The first way to do this is to diminish the dependence of the economy on imports and thus to prevent the dependence of the growth on current deficit, which requires the government to backup industries manufacturing raw materials and semi-processed goods by a long-term plan and program. The fact that Turkey is becoming a popular country for refinery investments is a hopeful sign in this aspect.
As 500 thousand young people join the labor market every year and as it takes a minimum growth rate of 6% in order to employ them, we do not have an option to slow down the growth in order to limit the current deficit. Because, in such a case, limiting the current deficit would enhance the solidity of the economy; while increase in unemployment rates would act in just the opposite manner.
Decrease In External Deficit Unlikely
The first half of the year closed with no considerable changes in terms of external balance. The expectation that the economy would slow down following the rise in the exchange and interest rates had resulted in the expectation of an improvement in external deficit in turn; however, this hope is lost after the latest data published. The results of the survey of expectations applied by the Central Bank show that the expectations as to the year-end current deficit, which dropped to USD 25.5 billion in June as compared to USD 27.5 billion in May, escalated again in two months and reached to USD 26.5 billion.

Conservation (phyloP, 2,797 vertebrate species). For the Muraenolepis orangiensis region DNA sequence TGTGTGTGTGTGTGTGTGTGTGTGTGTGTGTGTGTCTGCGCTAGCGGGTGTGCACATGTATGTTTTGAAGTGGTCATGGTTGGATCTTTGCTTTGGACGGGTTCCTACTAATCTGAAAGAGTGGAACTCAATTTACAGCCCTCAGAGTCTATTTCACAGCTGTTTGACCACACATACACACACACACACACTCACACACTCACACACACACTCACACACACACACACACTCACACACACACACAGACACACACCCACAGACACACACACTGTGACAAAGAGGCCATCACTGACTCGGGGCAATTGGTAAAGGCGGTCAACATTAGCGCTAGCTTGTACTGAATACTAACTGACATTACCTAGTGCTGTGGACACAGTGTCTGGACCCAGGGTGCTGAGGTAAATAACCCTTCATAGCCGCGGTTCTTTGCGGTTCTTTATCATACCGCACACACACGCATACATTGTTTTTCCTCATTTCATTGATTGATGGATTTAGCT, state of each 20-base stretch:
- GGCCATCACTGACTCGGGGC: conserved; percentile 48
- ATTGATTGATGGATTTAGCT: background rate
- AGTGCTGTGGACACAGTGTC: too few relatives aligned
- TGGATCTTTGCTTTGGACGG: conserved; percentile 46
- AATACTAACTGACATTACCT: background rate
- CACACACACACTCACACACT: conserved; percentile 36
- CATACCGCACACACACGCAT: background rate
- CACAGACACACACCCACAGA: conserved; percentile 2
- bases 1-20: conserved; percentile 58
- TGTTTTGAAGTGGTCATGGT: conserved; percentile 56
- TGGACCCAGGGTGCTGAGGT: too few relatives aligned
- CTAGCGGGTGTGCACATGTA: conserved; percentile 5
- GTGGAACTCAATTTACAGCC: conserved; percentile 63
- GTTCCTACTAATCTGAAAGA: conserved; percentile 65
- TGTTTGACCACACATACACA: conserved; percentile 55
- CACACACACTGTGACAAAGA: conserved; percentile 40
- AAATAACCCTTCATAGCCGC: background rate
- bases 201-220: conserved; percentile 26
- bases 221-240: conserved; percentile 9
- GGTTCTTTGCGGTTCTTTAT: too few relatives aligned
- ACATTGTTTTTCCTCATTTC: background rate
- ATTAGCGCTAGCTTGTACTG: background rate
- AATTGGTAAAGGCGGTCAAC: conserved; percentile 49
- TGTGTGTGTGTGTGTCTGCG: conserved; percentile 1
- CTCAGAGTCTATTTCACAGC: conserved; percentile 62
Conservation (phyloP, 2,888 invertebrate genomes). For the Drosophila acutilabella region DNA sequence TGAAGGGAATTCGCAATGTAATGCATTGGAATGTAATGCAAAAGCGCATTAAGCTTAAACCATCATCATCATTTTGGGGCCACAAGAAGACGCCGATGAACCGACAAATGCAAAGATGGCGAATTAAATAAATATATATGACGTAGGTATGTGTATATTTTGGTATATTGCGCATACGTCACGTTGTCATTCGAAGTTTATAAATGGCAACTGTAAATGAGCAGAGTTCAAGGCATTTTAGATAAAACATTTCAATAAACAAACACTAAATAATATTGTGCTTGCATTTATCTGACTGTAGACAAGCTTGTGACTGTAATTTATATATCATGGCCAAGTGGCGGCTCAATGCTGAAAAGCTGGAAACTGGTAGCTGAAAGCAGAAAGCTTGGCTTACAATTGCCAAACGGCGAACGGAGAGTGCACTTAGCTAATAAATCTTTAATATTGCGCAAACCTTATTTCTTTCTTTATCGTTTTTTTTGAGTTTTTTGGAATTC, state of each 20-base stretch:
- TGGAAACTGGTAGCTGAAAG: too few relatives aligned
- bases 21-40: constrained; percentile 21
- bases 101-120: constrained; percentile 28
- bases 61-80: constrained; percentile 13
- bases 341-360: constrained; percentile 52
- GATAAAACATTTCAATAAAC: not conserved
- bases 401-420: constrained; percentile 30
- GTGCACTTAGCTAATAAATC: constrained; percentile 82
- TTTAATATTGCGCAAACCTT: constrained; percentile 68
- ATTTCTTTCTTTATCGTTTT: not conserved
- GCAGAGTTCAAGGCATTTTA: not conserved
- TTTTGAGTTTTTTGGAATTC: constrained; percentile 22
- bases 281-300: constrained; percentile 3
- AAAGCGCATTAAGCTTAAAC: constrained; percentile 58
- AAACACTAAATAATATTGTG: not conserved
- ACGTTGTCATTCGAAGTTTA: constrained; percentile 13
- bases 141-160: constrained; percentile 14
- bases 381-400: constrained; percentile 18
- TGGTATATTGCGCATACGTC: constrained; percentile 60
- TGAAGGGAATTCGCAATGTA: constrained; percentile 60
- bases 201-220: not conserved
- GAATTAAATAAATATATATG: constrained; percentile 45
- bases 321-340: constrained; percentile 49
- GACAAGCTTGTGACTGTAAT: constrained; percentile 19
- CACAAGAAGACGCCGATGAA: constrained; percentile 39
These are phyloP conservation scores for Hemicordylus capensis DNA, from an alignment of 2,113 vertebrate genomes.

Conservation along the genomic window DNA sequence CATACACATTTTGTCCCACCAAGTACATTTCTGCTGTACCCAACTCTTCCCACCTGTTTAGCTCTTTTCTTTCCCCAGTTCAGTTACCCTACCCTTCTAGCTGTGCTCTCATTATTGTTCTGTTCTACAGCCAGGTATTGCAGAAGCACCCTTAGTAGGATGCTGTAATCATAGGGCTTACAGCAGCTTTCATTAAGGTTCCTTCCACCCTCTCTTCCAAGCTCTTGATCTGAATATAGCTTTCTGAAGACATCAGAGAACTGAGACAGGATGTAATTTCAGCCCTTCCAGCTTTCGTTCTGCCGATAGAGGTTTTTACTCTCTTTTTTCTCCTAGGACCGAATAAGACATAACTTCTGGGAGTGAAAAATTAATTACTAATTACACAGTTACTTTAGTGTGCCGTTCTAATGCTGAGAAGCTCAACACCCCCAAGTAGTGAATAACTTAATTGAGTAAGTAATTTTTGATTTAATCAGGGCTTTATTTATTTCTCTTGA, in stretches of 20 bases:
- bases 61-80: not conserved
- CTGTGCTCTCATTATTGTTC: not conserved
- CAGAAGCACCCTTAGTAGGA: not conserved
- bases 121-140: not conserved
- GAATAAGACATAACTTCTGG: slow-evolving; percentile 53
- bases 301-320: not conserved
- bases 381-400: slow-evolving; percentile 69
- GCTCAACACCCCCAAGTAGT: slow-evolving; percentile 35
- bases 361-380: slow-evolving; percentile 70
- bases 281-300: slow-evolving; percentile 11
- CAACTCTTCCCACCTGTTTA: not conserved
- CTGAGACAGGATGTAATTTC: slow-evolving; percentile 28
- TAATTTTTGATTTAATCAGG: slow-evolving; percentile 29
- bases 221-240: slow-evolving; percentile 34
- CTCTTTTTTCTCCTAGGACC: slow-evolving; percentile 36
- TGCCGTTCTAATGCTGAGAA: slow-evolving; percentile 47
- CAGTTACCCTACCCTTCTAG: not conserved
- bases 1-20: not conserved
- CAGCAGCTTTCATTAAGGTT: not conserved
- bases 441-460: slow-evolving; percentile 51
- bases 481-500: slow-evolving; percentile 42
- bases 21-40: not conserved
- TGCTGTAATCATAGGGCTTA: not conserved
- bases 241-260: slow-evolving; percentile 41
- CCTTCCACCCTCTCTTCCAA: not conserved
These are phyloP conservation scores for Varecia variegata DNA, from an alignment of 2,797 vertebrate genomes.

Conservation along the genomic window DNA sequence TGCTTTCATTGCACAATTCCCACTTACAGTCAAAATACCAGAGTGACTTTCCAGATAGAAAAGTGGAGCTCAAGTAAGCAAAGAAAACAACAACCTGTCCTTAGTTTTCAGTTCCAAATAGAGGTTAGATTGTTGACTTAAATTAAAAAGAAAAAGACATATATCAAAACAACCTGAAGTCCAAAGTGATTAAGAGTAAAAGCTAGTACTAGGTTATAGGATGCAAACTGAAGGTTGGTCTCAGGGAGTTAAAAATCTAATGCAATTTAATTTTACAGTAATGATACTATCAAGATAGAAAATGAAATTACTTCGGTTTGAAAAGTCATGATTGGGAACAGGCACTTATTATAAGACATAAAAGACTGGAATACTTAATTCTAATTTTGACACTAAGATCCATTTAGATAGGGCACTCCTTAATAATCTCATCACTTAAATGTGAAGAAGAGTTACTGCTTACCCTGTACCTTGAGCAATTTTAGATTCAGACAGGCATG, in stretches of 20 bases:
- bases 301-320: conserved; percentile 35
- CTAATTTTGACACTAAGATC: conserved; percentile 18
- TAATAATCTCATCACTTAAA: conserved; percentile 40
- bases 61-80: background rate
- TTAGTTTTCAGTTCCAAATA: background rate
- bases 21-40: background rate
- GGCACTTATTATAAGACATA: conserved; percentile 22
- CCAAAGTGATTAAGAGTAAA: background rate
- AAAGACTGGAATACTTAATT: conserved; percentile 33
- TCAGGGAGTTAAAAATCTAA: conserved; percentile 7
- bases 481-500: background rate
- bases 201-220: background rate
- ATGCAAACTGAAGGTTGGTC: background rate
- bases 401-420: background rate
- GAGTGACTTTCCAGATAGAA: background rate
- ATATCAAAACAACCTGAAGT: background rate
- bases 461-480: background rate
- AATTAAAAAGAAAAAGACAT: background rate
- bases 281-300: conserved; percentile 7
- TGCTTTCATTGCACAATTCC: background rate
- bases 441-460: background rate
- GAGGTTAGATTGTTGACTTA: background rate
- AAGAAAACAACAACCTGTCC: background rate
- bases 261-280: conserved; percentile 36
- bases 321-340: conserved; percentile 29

In fact, an escalation was observed in export performance during the fluctuation in the financial markets. As a period of 2 or 3 months is needed for the rise in exchange rates to be reflected upon the new export connections, the impact of the exchange rates on this increase in exports is not clear. However, it is a fact that the exports were accelerated in May and June. It is also notable that there is a slight slowing down in the imports in June.
These developments in foreign trade had positive reflections on the current accounts balance in June and a regression took place in the monthly current deficit. However, as the monthly current deficit was still above the level of the past year, the rise in the annual current deficit could not be stopped. The annual current deficit reached USD 28.7 billion, which is a new record.
But the temporary data for July are not very positive. The monthly foreign trade deficit, which regressed to USD 4.2 billion in June, seems to approach to USD 5 billion for July. The start of the regression of the exchange rates again and the outlook to the effect that the economy will not slow down as was foreseen before do not make it hopeful for the following months.